Archive for June 11th, 2008

No, I’m not talking about my husband’s middle age crisis and resulting fallout, even though one reader … someone called Chris something, and I’m guessing is male … sent me a snotty comment that said with all the compassion and eloquence one might expect from someone taking the time to post, “Gee Sandra. Whine much?” in response to my last post.

This is a different kettle of fish altogether.

A couple of Friday evenings ago, my phone rang. On the other end of the line was a British journalist/broadcaster/agent interested in my work, my story, my favorite flavor of ice cream … whatever … wanting to speak to me about the potential of working together to get something going professionally that would be to our mutual benefit.

Now, the last time I got a lit agent it took me over 100 query letters before I was signed, so having a call out of the blue seems a much less frustrating way to go about promoting my work off-island, and considering the price of postage from here, a screaming deal since he was paying for the call. His staff has been following my writing and he apparently feels there’s merit to my output. Goodie.

Now the “word gets around bit” that illustrates island life so well.

He’s in England, right? He knows I live in Seychelles and write on the Net, so Googles me and learns I used to work for Paradise FM radio, a division of SBC (Seychelles Broadcasting Company) … and, by the way, I may be going back there for a one-day-a-week show … so he phones SBC.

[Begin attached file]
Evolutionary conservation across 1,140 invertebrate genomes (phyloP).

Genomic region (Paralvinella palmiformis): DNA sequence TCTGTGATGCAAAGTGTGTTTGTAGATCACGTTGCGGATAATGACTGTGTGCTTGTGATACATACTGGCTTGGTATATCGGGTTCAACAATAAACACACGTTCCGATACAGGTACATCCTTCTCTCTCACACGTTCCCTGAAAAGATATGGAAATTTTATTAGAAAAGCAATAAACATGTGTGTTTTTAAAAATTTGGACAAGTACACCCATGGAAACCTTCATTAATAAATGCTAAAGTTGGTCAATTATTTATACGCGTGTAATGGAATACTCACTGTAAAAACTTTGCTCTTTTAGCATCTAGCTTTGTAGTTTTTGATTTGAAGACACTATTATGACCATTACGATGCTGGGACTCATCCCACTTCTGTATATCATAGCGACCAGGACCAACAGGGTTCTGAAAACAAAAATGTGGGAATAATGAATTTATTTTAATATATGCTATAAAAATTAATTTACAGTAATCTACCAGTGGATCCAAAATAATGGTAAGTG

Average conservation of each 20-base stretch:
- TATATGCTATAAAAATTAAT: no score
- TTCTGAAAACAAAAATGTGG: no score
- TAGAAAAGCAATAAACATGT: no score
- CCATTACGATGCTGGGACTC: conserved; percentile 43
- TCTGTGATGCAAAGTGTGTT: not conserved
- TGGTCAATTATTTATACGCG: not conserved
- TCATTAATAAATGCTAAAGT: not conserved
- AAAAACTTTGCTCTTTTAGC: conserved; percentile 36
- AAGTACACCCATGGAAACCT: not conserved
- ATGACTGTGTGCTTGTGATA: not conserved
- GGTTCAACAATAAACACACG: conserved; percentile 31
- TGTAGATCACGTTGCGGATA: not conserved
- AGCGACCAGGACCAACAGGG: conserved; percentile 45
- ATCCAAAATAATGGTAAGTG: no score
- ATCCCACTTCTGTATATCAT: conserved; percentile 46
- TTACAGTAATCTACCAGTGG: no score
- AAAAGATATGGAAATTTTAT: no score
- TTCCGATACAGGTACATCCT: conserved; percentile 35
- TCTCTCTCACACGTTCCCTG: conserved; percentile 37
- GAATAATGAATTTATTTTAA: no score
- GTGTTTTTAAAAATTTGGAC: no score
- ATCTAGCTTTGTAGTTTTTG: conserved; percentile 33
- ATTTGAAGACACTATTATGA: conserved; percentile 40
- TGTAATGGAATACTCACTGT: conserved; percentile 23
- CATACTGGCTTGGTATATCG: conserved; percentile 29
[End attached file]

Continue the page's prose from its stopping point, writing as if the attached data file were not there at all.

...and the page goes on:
They know me, yes, but no one he finds has my phone number. One person, however, happens to know that the kids and I regularly eat out Friday evenings at local cafe. He calls there and speaks to the owner, who after some fairly intense questioning decides to pass along my home number.

Five minutes later, my phone is ringing and our conversation begins.

Can you imagine this happening in any other country? Yes, it is a small world, but this island is still special in so many ways.

By the way, he’s still phoning and we’re talking, so there may be more to this story developing over time. Fingers crossed, please, that this is light at the end of one tunnel, not the headlight of an approaching train.

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